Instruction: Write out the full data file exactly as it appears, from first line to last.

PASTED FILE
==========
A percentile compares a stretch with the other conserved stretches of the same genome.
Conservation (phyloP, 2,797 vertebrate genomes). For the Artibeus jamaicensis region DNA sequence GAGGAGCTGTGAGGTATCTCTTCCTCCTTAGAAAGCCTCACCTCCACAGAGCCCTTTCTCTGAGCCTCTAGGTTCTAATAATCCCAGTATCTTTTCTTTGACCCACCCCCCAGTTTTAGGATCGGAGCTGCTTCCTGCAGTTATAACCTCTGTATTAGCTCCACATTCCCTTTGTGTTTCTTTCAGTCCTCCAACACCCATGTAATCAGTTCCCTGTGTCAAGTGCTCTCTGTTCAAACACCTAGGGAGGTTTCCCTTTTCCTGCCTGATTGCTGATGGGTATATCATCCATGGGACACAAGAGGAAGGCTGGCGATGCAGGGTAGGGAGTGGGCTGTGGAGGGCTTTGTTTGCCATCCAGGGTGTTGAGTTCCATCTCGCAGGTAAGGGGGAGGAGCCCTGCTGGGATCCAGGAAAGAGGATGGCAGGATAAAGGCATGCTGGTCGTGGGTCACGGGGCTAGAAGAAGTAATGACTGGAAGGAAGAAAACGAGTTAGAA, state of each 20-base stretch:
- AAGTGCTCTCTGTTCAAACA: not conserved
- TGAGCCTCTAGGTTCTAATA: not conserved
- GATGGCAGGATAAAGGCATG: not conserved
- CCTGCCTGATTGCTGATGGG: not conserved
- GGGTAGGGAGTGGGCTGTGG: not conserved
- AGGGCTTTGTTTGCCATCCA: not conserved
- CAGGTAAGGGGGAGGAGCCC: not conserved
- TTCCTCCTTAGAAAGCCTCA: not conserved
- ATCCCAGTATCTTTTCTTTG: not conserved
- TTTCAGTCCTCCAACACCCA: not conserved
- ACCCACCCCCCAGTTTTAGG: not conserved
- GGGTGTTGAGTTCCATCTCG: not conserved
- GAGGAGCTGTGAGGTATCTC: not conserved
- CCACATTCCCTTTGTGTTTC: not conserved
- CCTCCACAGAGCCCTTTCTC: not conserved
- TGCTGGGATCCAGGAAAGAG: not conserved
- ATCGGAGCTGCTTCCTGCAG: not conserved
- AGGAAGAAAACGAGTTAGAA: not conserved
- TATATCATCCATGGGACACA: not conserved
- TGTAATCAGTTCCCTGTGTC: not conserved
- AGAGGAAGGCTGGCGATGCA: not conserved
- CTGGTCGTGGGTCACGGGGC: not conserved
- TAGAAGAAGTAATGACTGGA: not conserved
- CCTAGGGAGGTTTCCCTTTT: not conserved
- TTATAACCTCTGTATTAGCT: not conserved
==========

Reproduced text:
A percentile compares a stretch with the other conserved stretches of the same genome.
Conservation (phyloP, 2,797 vertebrate genomes). For the Artibeus jamaicensis region DNA sequence GAGGAGCTGTGAGGTATCTCTTCCTCCTTAGAAAGCCTCACCTCCACAGAGCCCTTTCTCTGAGCCTCTAGGTTCTAATAATCCCAGTATCTTTTCTTTGACCCACCCCCCAGTTTTAGGATCGGAGCTGCTTCCTGCAGTTATAACCTCTGTATTAGCTCCACATTCCCTTTGTGTTTCTTTCAGTCCTCCAACACCCATGTAATCAGTTCCCTGTGTCAAGTGCTCTCTGTTCAAACACCTAGGGAGGTTTCCCTTTTCCTGCCTGATTGCTGATGGGTATATCATCCATGGGACACAAGAGGAAGGCTGGCGATGCAGGGTAGGGAGTGGGCTGTGGAGGGCTTTGTTTGCCATCCAGGGTGTTGAGTTCCATCTCGCAGGTAAGGGGGAGGAGCCCTGCTGGGATCCAGGAAAGAGGATGGCAGGATAAAGGCATGCTGGTCGTGGGTCACGGGGCTAGAAGAAGTAATGACTGGAAGGAAGAAAACGAGTTAGAA, state of each 20-base stretch:
- AAGTGCTCTCTGTTCAAACA: not conserved
- TGAGCCTCTAGGTTCTAATA: not conserved
- GATGGCAGGATAAAGGCATG: not conserved
- CCTGCCTGATTGCTGATGGG: not conserved
- GGGTAGGGAGTGGGCTGTGG: not conserved
- AGGGCTTTGTTTGCCATCCA: not conserved
- CAGGTAAGGGGGAGGAGCCC: not conserved
- TTCCTCCTTAGAAAGCCTCA: not conserved
- ATCCCAGTATCTTTTCTTTG: not conserved
- TTTCAGTCCTCCAACACCCA: not conserved
- ACCCACCCCCCAGTTTTAGG: not conserved
- GGGTGTTGAGTTCCATCTCG: not conserved
- GAGGAGCTGTGAGGTATCTC: not conserved
- CCACATTCCCTTTGTGTTTC: not conserved
- CCTCCACAGAGCCCTTTCTC: not conserved
- TGCTGGGATCCAGGAAAGAG: not conserved
- ATCGGAGCTGCTTCCTGCAG: not conserved
- AGGAAGAAAACGAGTTAGAA: not conserved
- TATATCATCCATGGGACACA: not conserved
- TGTAATCAGTTCCCTGTGTC: not conserved
- AGAGGAAGGCTGGCGATGCA: not conserved
- CTGGTCGTGGGTCACGGGGC: not conserved
- TAGAAGAAGTAATGACTGGA: not conserved
- CCTAGGGAGGTTTCCCTTTT: not conserved
- TTATAACCTCTGTATTAGCT: not conserved